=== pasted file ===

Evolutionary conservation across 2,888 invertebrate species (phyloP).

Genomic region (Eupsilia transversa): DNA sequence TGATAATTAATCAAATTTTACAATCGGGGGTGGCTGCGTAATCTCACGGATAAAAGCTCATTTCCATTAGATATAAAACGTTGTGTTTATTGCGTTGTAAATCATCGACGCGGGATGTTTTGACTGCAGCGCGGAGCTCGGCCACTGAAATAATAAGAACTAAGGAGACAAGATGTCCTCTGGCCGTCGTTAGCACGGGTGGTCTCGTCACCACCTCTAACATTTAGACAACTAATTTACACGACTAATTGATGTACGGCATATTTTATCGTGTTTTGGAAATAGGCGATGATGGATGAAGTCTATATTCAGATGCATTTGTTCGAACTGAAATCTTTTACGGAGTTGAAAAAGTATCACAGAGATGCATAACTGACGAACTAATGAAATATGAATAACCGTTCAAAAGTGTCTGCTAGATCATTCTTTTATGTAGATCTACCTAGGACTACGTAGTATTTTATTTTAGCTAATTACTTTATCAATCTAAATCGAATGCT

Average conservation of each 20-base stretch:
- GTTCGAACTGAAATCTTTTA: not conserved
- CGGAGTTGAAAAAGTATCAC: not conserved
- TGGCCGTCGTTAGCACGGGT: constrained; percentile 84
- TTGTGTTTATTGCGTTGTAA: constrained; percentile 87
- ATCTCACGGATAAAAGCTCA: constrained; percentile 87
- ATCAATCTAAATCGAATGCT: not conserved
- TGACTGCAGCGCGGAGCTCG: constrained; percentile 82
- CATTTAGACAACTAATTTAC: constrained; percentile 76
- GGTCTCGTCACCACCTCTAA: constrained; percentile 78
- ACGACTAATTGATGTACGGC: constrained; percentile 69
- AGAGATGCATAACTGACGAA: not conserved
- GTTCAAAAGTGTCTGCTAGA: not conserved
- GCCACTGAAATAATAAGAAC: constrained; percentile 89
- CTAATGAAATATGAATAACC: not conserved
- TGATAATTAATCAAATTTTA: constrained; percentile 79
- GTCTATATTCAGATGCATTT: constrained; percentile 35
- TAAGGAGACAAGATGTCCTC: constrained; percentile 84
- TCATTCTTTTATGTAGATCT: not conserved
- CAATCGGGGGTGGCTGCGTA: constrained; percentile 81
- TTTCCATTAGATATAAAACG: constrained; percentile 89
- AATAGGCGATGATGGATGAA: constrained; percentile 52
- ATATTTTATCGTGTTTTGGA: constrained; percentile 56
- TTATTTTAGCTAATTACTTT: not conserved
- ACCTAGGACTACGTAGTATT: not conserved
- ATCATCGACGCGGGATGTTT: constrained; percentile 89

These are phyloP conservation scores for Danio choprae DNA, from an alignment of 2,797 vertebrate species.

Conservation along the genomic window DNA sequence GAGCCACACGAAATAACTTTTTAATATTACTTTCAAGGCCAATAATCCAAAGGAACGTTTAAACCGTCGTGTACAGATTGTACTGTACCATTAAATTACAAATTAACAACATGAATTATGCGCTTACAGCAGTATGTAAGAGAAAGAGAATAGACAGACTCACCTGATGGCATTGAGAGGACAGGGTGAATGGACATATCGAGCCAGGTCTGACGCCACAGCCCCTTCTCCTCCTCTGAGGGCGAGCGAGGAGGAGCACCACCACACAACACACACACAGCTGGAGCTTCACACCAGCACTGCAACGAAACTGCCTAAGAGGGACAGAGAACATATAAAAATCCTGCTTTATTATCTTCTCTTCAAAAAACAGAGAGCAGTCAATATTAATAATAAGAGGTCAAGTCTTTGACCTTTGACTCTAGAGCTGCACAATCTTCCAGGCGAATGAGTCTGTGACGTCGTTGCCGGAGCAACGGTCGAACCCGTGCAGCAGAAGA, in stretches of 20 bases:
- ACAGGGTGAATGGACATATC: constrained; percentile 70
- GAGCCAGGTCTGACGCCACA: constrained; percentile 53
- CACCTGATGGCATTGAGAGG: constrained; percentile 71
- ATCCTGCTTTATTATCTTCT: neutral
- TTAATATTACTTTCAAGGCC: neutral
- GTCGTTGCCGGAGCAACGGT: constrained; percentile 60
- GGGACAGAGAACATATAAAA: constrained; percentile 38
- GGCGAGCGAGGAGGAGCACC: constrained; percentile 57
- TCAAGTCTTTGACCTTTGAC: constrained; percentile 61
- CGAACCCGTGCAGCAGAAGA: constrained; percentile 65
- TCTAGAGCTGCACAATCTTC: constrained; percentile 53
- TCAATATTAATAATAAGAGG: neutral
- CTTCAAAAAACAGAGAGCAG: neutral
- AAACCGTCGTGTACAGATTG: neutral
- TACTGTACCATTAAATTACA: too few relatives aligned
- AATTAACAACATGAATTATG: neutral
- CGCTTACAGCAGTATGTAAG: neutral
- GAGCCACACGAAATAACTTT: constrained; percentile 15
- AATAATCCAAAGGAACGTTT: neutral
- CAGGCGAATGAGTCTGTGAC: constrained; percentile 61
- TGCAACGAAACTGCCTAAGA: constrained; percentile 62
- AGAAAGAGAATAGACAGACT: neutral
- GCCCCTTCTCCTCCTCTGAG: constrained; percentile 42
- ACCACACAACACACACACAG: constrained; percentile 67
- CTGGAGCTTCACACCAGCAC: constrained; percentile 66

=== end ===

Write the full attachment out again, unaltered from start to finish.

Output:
Evolutionary conservation across 2,888 invertebrate species (phyloP).

Genomic region (Eupsilia transversa): DNA sequence TGATAATTAATCAAATTTTACAATCGGGGGTGGCTGCGTAATCTCACGGATAAAAGCTCATTTCCATTAGATATAAAACGTTGTGTTTATTGCGTTGTAAATCATCGACGCGGGATGTTTTGACTGCAGCGCGGAGCTCGGCCACTGAAATAATAAGAACTAAGGAGACAAGATGTCCTCTGGCCGTCGTTAGCACGGGTGGTCTCGTCACCACCTCTAACATTTAGACAACTAATTTACACGACTAATTGATGTACGGCATATTTTATCGTGTTTTGGAAATAGGCGATGATGGATGAAGTCTATATTCAGATGCATTTGTTCGAACTGAAATCTTTTACGGAGTTGAAAAAGTATCACAGAGATGCATAACTGACGAACTAATGAAATATGAATAACCGTTCAAAAGTGTCTGCTAGATCATTCTTTTATGTAGATCTACCTAGGACTACGTAGTATTTTATTTTAGCTAATTACTTTATCAATCTAAATCGAATGCT

Average conservation of each 20-base stretch:
- GTTCGAACTGAAATCTTTTA: not conserved
- CGGAGTTGAAAAAGTATCAC: not conserved
- TGGCCGTCGTTAGCACGGGT: constrained; percentile 84
- TTGTGTTTATTGCGTTGTAA: constrained; percentile 87
- ATCTCACGGATAAAAGCTCA: constrained; percentile 87
- ATCAATCTAAATCGAATGCT: not conserved
- TGACTGCAGCGCGGAGCTCG: constrained; percentile 82
- CATTTAGACAACTAATTTAC: constrained; percentile 76
- GGTCTCGTCACCACCTCTAA: constrained; percentile 78
- ACGACTAATTGATGTACGGC: constrained; percentile 69
- AGAGATGCATAACTGACGAA: not conserved
- GTTCAAAAGTGTCTGCTAGA: not conserved
- GCCACTGAAATAATAAGAAC: constrained; percentile 89
- CTAATGAAATATGAATAACC: not conserved
- TGATAATTAATCAAATTTTA: constrained; percentile 79
- GTCTATATTCAGATGCATTT: constrained; percentile 35
- TAAGGAGACAAGATGTCCTC: constrained; percentile 84
- TCATTCTTTTATGTAGATCT: not conserved
- CAATCGGGGGTGGCTGCGTA: constrained; percentile 81
- TTTCCATTAGATATAAAACG: constrained; percentile 89
- AATAGGCGATGATGGATGAA: constrained; percentile 52
- ATATTTTATCGTGTTTTGGA: constrained; percentile 56
- TTATTTTAGCTAATTACTTT: not conserved
- ACCTAGGACTACGTAGTATT: not conserved
- ATCATCGACGCGGGATGTTT: constrained; percentile 89

These are phyloP conservation scores for Danio choprae DNA, from an alignment of 2,797 vertebrate species.

Conservation along the genomic window DNA sequence GAGCCACACGAAATAACTTTTTAATATTACTTTCAAGGCCAATAATCCAAAGGAACGTTTAAACCGTCGTGTACAGATTGTACTGTACCATTAAATTACAAATTAACAACATGAATTATGCGCTTACAGCAGTATGTAAGAGAAAGAGAATAGACAGACTCACCTGATGGCATTGAGAGGACAGGGTGAATGGACATATCGAGCCAGGTCTGACGCCACAGCCCCTTCTCCTCCTCTGAGGGCGAGCGAGGAGGAGCACCACCACACAACACACACACAGCTGGAGCTTCACACCAGCACTGCAACGAAACTGCCTAAGAGGGACAGAGAACATATAAAAATCCTGCTTTATTATCTTCTCTTCAAAAAACAGAGAGCAGTCAATATTAATAATAAGAGGTCAAGTCTTTGACCTTTGACTCTAGAGCTGCACAATCTTCCAGGCGAATGAGTCTGTGACGTCGTTGCCGGAGCAACGGTCGAACCCGTGCAGCAGAAGA, in stretches of 20 bases:
- ACAGGGTGAATGGACATATC: constrained; percentile 70
- GAGCCAGGTCTGACGCCACA: constrained; percentile 53
- CACCTGATGGCATTGAGAGG: constrained; percentile 71
- ATCCTGCTTTATTATCTTCT: neutral
- TTAATATTACTTTCAAGGCC: neutral
- GTCGTTGCCGGAGCAACGGT: constrained; percentile 60
- GGGACAGAGAACATATAAAA: constrained; percentile 38
- GGCGAGCGAGGAGGAGCACC: constrained; percentile 57
- TCAAGTCTTTGACCTTTGAC: constrained; percentile 61
- CGAACCCGTGCAGCAGAAGA: constrained; percentile 65
- TCTAGAGCTGCACAATCTTC: constrained; percentile 53
- TCAATATTAATAATAAGAGG: neutral
- CTTCAAAAAACAGAGAGCAG: neutral
- AAACCGTCGTGTACAGATTG: neutral
- TACTGTACCATTAAATTACA: too few relatives aligned
- AATTAACAACATGAATTATG: neutral
- CGCTTACAGCAGTATGTAAG: neutral
- GAGCCACACGAAATAACTTT: constrained; percentile 15
- AATAATCCAAAGGAACGTTT: neutral
- CAGGCGAATGAGTCTGTGAC: constrained; percentile 61
- TGCAACGAAACTGCCTAAGA: constrained; percentile 62
- AGAAAGAGAATAGACAGACT: neutral
- GCCCCTTCTCCTCCTCTGAG: constrained; percentile 42
- ACCACACAACACACACACAG: constrained; percentile 67
- CTGGAGCTTCACACCAGCAC: constrained; percentile 66